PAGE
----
Whole blood aggregometry (lumiaggregometry) to quantitate platelet secretion may have some advantages over LTA including requiring less blood and reduced technical demands [7]. However, this methodology has been reported to have significant variability and limited value in diagnosing platelet disorders [3, 8].

We did observe significant differences between PL DG number and LTA agonist responses but not for differences of gender. Although there were significantly more females in our study than males, it must be emphasized that this retrospective study was not a case-control study. We used data available to us where both LTA and EM had been used during diagnostic evaluation of patients with unexplained bleeding symptoms. There are reports in the literature that women have higher LTA aggregation responses to agonists than men, but this is likely related to higher numbers of circulating platelets for women, potentially related to hormone levels and platelet capacity to prevent excessive bleeding during menstruation [34, 35]. In our laboratory, we adjust the platelet count between 250,000 and 350,000/mL for standardization.

We did not observe significant differences for platelet DG number between women and men in this study. In our experience as a reference lab for evaluation of platelet δ-SPD, a general observation is that an equal number of prepubescent females and males have blood samples submitted for diagnosis. In the adult population of blood samples referred to us, approximately 75% are women. One could speculate why we see such a difference of gender but this report was intended to compare results obtained at our institution with previous reports in the literature to address the hypothesis that LTA is not reliable for diagnosis of platelet delta granule deficiency. We identified 32% of our patients being evaluated for unexplained bleeding had platelet δ-SPD and normal LTA response to all agonists tested. This is consistent with the reported literature and establishes the importance of utilization of EM during diagnostic workup of patients with unexplained bleeding symptoms.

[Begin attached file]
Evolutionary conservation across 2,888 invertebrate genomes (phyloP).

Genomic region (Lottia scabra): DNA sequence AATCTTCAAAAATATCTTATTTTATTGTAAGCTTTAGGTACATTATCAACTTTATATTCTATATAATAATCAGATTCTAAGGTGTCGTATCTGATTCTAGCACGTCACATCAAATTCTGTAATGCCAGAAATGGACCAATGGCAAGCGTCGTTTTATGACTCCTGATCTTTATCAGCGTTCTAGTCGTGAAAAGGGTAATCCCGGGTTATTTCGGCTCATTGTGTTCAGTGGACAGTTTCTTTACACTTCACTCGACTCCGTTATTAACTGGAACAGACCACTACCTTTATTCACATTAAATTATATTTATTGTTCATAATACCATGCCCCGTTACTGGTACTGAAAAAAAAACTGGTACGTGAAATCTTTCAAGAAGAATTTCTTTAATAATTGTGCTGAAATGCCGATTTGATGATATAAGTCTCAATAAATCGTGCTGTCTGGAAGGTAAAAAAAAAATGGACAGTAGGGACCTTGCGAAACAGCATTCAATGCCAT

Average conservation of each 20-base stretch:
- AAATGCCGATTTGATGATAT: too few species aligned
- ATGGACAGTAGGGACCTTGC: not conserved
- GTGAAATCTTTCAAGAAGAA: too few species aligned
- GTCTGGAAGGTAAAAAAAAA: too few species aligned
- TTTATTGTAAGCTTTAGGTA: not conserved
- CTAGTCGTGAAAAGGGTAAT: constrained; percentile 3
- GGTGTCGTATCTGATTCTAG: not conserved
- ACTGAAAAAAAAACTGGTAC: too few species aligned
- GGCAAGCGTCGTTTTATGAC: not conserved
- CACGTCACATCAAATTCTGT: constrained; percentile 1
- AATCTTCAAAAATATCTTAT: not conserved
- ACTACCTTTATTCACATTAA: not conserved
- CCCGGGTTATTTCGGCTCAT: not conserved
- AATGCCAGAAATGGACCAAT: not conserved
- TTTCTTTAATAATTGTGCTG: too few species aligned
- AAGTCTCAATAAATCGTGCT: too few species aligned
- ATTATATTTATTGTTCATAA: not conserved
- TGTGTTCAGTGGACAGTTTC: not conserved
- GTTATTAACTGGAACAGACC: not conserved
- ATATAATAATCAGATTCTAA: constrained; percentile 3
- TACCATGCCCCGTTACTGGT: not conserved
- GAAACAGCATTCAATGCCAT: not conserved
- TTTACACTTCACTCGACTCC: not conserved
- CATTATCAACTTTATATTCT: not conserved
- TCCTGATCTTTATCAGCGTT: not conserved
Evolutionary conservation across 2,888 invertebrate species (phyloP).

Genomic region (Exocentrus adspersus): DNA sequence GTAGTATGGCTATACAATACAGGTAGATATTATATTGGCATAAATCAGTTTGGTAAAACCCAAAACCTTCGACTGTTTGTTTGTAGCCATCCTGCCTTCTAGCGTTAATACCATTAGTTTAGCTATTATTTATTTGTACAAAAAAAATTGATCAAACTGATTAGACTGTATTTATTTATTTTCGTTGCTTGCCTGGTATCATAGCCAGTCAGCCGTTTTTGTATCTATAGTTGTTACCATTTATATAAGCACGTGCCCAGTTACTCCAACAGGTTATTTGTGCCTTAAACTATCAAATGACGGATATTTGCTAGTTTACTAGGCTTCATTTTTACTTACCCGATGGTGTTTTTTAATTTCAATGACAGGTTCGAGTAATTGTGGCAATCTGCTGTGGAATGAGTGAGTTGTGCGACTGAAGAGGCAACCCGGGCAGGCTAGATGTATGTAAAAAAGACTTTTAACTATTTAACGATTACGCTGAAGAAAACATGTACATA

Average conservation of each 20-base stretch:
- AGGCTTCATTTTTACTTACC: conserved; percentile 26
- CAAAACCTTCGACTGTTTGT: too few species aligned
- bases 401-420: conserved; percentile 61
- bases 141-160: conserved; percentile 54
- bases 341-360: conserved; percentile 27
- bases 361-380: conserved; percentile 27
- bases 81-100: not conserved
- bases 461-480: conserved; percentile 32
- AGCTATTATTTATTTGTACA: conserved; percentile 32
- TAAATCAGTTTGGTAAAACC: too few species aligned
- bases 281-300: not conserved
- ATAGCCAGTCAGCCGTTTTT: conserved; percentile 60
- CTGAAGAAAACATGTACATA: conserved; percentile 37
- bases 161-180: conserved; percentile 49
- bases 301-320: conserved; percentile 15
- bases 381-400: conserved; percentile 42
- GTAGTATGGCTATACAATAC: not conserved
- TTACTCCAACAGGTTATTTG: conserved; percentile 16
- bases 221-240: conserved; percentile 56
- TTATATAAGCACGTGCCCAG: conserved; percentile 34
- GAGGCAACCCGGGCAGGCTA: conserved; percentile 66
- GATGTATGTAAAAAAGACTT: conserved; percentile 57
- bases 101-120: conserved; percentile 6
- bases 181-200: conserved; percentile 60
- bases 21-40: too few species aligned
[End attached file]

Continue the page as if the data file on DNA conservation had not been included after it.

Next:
Patients presenting with mucocutaneous bleeding symptoms such as easy bruising, epistaxis, gum bleeding with teeth brushing, significant post-surgical bleeding and for women, heavy menstrual bleeding are all suggestive of platelet dysfunction. Once assessed for quantitative issues (low platelets on complete blood cell count), screening tools including a BAT and PFA-100 may be utilized to qualify the severity of symptoms. Considering vWD is the most common platelet function disorder, the subsequent evaluation should include a von Willebrand profile assessment including determination of factor VIII, von Willebrand factor activity, and von Willebrand factor antigen. However, utilization of a platelet aggregation assay is essential to determine functional abnormalities. Whole blood aggregometry methods (lumiaggregometry or impedance aggregometry) have the advantages of requiring less sample and fewer steps but do not appear to be as reliable as LTA at this time. Diagnosing the patient with unexplained bleeding is unquestionably problematic as every laboratory test has exhibited limitations. This report demonstrates a significant number of patients with unexplained bleeding and normal platelet function assays may have δ-SPD. LTA remains the gold standard for assessment of unexplained bleeding related to functional abnormalities. It is essential that EM be employed in this workup, especially in patients with normal LTA results, to correctly diagnose conditions such as δ-SPD.

Conclusion

Evaluation of the patient with unexplained bleeding symptoms by LTA may result in false negative results for platelet dysfunction. Platelet whole mount EM assessment is an important tool to utilize in the diagnosis of such patients, especially if LTA results are normal for a patient presenting with significant clinical symptoms suggestive of a platelet function disorder.

Acknowledgments

None to declare.

Financial Disclosure

The authors have no financial disclosures as the project was unfunded.

Conflict of Interest

The authors have no conflict of interest to disclose.

Informed Consent

Not applicable.

Author Contributions

WTG: conception and design of the work, analysis of the data and writing the manuscript. LY: acquisition of the data, analysis and editing of the manuscript. MRS: acquisition of the data, analysis and editing of the manuscript. All authors shared equally in analysis, editing and accountability for all aspects of the work and all have granted final approval of the version to be published.

Data Availability

Any inquiries regarding supporting data availability of this study should be directed to the corresponding author.

Abbreviations

BAT: bleeding assessment tool; CBC: complete blood cell count; DG: dense granule; LTA: luminescence transmission aggregometry; PFA: platelet function analyzer; PL: platelet; PPP: platelet poor plasma; PRP: platelet rich plasma; SPD: storage pool deficiency; vWD: von Willebrand disease